2. Maximizing C sequestration rate
What has to be done to achieve the highest rate of soil carbon sequestration in that production system?
These treatments may be either economically feasible or technically feasible. The only constraint is that they remain in a agriculturally feasible production system. Each unit will determine the number of sub treatments it will research, since there will be many variations on practices to potentially maximize C sequestration.
3. Minimizing net GHG emission. This system differs from #2 because N2O and/or CH4 emission must also be considered.
How does this management scenario compare with #2? What is the sequestration rate and net GHG balance when all GHG emissions are considered?
Agriculture is the main source of N2O and CH4 to the atmosphere. Therefore, data will be collected by the units that have the capability and capacity to determine N2O and/or CH4 on the treatments under study in scenarios 1 and 2. Practices will be developed to decrease the emission of N2O and CH4. Each unit that addresses this scenario will determine the number of sub treatments it will research, since there will be many variations on practices to potentially maximize C sequestration.
4. Maximizing environmental benefits. Carbon sequestration may well become part of a larger conservation benefit package. Land managers and policy makers will be interested in tradeoffs among management options.
With careful management, how can soil C sequestration and GHG emission be
balanced with water quality, air quality, and soil quality goals?
Units capable of evaluating environmental benefits and C sequestration will be encouraged both to study the individual issue or issues that they can address (water quality, air quality, or soil quality goals) and to collect data that may contribute information that is consistent with the needs of the ‘larger conservation benefit package’ that may be implemented by USDA or other action agencies.
Economically viable management practices that are typical of an area (business as usual scenario), including for major crop(s) or systems, tillage practice(s), and inputs provide a basis to evaluate the C status and direction of change of soil C stocks. Depending upon resources and in addition to scenarios 1 and 2, units will address scenarios 3 and/or 4 and will use the common protocols described in this document for soil sampling, plant measurements, trace gas sampling, micrometeorological measurements, and data management. Whenever feasible, reference soil, plant, and gas samples should be used and cross-compared with other laboratories for quality control and assurance purposes.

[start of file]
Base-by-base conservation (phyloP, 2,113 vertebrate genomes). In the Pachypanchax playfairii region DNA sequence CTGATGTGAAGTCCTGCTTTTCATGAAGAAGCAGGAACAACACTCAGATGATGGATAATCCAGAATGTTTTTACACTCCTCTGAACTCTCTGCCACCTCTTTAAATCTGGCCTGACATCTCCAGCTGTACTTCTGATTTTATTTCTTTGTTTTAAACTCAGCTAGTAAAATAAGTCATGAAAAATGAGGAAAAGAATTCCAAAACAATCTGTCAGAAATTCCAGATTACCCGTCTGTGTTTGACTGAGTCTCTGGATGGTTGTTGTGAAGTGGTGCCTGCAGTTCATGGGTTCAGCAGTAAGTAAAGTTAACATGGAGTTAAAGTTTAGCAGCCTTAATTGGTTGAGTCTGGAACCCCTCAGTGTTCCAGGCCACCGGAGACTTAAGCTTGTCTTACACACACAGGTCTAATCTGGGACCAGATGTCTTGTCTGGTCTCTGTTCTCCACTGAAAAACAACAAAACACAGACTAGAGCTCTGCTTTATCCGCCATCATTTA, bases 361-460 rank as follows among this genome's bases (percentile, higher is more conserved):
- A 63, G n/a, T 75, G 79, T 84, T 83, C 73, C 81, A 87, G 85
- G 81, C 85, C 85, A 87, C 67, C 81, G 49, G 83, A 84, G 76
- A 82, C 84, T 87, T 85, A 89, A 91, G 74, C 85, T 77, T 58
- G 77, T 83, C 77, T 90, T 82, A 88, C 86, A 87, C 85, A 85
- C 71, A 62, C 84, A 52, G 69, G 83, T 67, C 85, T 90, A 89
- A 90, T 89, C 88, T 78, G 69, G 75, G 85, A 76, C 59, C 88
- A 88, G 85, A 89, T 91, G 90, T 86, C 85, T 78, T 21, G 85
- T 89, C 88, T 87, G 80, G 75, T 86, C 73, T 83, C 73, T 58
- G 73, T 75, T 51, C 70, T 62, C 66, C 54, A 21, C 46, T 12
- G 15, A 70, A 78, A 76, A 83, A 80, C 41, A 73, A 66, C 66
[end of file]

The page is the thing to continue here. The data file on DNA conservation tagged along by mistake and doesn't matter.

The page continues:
Contingencies – The goal of this project is to compare current and alternative farming systems with regard to soil C sequestration and net GHG emission. To adequately do so, there are three considerations: 1) sufficient time has to lapse for the treatments to be expressed and within the sensitivity of measurement methods, 2) it is also possible that meaningful differences do not actually exist, or 3) variability is too high to allow for determination of existing differences If some practices are found to be significantly better than others, additional research will be developed to: (i) develop a mechanistic understanding of the reasons for the success, and (ii) modify the successful practice to improve economic viability and increased effectiveness in reducing GHG emission. However, if real differences in management practices are not observed over a five-year period of time, this too, is valuable information.
The GRACEnet project has identified four products, which represent an integration of the objectives:
Product 1. A national database of GHG flux and C storage. All relevant project data from every network unit should be entered into a common data base for use by project scientists and others.
Product 2. Regional and national guidelines of management practices (in the form of decision aids) that reduce GHG intensity, applicable for use by producers, federal and state agencies, and C brokers. These guidelines will be produced in consultation with the USDA Global Change office and others to insure that they are in a format to meet their needs
Product 3. Development and evaluation of computer models created to assess management effects on net GHG emission. GRACEnet data will be used to evaluate the adequacy of IPCC constants and models such as CQESTR, Century, Daycent, and COMET.
Product 4. Summary papers for action agen